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Second, the conditions far from home tend to be more favourable. While Frankfurt and Leverkusen were training under the warm Florida sun in January 1995, Hamburg set up their camp near the town of Side on what is known as the Turkish Riviera. It had been raining for weeks in that part of the country and the training pitch was so muddy that the team couldn't properly use it for the first five days of the camp. Then came another terrible downpour which waterlogged the entire area. A frustrated coach Benno Mohlmann decided to abort the camp after less than a week and go back home.
Nothing of the sort will ever happen in Dubai. But it's not just the weather -- a clear blue sky, no wind, 23 degrees celsius -- that brought Dortmund here. Right next to the training pitch is an elegant, curved building. It houses a high-tech fitness centre that only the Crown Prince (who owns the entire complex) and 16 other people are allowed to use. An exception has now been made for Borussia.
Apart from weight rooms, pools, a cryotherapy chamber (where very low temperatures are used for therapeutic effects) and a space that allows you to simulate any climate on earth, the centre is rumoured to also house a Starbucks that hardly does any business at all but is always fully staffed just in case a member of the royal family feels like having a coffee after a workout.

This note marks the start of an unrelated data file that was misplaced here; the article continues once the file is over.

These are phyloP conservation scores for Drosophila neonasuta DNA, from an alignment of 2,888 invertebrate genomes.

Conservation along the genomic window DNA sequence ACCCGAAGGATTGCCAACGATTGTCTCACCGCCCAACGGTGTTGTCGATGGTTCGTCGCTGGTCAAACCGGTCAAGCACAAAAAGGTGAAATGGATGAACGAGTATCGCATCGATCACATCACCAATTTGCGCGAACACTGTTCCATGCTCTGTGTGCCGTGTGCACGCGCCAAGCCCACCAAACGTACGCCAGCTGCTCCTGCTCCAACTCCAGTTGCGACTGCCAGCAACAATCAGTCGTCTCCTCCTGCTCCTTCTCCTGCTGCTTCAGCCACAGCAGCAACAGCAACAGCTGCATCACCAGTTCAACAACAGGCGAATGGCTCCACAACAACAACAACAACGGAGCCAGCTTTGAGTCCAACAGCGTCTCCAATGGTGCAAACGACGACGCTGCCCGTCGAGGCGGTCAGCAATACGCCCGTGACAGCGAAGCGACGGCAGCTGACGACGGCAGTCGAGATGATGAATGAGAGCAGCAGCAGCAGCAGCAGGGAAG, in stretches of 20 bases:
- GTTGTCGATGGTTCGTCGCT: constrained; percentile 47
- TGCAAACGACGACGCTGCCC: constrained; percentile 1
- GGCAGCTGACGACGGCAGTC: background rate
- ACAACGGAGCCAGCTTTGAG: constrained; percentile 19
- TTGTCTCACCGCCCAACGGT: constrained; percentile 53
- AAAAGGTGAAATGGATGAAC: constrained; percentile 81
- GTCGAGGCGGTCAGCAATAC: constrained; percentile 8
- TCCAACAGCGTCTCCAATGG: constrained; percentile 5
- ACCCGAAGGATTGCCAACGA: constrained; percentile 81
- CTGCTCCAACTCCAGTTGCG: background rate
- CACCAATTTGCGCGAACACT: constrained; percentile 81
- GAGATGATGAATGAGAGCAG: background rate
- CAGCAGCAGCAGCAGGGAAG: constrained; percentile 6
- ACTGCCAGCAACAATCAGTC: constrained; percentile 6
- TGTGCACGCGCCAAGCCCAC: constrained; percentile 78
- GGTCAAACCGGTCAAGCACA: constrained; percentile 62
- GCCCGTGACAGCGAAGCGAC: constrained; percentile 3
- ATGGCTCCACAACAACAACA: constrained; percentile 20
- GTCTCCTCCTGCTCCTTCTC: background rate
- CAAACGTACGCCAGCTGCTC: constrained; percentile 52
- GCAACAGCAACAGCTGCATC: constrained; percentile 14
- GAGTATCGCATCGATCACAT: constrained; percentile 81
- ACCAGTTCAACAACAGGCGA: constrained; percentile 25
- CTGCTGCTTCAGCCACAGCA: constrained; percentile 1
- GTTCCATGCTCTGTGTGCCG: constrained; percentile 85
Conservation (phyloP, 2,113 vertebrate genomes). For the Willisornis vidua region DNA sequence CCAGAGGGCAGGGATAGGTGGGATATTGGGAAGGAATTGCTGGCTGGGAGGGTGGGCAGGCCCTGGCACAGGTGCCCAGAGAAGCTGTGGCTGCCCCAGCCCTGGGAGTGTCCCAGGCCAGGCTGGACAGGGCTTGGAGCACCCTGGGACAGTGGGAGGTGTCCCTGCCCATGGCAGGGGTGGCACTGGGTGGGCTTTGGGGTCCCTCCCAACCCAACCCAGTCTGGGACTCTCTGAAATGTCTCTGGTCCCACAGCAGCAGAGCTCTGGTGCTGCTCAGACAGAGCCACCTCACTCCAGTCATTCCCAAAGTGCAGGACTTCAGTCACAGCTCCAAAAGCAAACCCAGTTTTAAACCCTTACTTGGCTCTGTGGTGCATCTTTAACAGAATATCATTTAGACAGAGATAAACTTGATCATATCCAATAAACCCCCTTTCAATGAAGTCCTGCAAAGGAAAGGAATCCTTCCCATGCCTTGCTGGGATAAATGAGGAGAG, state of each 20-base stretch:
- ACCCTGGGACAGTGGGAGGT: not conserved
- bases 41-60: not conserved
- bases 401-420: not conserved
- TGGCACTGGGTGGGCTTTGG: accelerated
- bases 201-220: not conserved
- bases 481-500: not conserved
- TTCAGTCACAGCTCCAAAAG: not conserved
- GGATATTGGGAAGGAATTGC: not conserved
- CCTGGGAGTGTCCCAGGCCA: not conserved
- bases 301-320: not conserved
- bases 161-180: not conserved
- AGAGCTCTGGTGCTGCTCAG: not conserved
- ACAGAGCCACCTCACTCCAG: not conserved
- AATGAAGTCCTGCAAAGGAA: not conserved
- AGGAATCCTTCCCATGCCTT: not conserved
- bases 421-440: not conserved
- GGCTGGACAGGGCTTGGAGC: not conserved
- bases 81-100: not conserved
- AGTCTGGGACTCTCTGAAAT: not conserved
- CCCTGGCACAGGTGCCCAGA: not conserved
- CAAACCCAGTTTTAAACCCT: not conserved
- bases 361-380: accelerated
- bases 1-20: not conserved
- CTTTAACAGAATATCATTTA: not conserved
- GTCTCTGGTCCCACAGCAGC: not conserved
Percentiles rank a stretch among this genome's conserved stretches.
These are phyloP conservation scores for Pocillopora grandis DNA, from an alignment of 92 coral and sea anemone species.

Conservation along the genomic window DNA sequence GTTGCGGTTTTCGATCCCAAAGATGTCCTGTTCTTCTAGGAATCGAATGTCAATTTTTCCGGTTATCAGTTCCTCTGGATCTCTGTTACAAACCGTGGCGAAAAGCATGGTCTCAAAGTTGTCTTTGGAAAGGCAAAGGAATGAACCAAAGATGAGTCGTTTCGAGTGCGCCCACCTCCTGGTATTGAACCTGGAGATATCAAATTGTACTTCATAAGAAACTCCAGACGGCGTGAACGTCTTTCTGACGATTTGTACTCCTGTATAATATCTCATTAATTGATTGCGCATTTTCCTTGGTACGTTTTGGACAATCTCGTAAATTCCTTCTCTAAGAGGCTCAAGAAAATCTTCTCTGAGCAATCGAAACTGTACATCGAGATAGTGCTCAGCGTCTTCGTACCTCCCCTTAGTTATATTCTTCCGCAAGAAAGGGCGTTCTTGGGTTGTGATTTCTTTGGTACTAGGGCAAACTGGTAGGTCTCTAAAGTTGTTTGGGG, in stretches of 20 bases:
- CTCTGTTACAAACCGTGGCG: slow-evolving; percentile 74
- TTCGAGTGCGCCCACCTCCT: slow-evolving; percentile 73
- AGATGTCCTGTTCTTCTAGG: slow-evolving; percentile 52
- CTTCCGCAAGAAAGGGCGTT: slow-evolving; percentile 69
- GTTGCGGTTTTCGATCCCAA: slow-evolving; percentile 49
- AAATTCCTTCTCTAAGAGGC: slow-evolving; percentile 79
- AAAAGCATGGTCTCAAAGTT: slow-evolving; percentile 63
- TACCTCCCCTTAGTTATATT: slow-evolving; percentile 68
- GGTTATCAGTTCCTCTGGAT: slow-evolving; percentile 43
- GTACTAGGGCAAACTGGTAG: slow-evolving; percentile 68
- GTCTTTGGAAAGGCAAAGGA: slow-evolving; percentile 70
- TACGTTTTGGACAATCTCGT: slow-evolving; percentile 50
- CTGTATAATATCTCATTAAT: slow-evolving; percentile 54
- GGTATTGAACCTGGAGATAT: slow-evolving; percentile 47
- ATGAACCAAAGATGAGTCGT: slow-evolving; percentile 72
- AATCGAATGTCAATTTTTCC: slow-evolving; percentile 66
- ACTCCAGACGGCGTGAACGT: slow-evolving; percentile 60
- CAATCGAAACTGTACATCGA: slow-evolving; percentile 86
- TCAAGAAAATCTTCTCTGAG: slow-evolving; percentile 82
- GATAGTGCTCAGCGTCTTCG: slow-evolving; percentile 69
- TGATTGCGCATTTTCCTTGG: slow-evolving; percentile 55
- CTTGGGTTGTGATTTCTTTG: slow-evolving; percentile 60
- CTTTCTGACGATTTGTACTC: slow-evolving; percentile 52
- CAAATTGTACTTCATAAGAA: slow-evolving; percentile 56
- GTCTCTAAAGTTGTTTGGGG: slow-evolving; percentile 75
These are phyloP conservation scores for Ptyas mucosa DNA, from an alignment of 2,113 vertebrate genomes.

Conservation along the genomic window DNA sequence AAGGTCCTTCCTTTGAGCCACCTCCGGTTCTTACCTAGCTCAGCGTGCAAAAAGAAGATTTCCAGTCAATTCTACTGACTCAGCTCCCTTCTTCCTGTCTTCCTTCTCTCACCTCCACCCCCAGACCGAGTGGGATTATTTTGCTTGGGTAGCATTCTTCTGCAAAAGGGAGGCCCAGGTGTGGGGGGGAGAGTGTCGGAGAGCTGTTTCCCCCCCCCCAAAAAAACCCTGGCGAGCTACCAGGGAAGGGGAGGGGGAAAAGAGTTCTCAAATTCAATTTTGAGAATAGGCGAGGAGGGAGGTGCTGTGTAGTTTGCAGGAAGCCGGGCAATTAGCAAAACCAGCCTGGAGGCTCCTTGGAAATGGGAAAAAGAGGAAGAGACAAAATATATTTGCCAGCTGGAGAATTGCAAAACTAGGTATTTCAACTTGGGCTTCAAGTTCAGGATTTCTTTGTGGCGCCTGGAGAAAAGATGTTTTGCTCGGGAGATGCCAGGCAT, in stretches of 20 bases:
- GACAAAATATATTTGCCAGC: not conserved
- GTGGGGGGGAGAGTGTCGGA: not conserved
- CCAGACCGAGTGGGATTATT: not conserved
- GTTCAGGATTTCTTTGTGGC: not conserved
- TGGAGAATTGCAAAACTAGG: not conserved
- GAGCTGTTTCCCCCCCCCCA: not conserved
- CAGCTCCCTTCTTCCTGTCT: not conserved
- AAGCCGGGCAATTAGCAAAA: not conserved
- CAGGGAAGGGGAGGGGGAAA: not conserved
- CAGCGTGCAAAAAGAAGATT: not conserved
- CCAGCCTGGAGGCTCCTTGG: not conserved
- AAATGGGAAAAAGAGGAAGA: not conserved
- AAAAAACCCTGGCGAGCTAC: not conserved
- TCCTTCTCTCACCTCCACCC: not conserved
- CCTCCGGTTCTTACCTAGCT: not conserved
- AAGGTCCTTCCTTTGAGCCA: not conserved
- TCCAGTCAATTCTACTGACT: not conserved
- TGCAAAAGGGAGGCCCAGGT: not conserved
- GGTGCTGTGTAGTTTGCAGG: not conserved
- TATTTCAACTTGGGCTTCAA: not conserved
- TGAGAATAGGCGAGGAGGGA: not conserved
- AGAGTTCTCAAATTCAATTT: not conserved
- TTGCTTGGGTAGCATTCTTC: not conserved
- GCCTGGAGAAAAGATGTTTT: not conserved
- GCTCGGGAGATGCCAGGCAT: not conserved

As the club keep pointing out, the training conditions are not just exceptionally good; they may be the best in the world. But the best thing about such far-flung winter camps is that the players are usually very relaxed. They know the writers aren't going to grill them about something that happened in the last game or ask provocative questions about the next one.
Dortmund's players are particularly relaxed because they are coming off an excellent first half of the season. They ooze the sort of calm assurance that stems from being well on course towards their main goal of the season: getting back into the Champions League. At least that's the party line.
On the third day of camp, striker Pierre-Emerick Aubameyang talks to Sport-Bild magazine on the patio of the team hotel. He says he still stands by what he said back in September -- Bayern won't lift the Bundesliga title. "Pep Guardiola has announced to leave in the summer - let's see what happens," Aubameyang tells them. "We will certainly not give up without a fight, it's not completely over."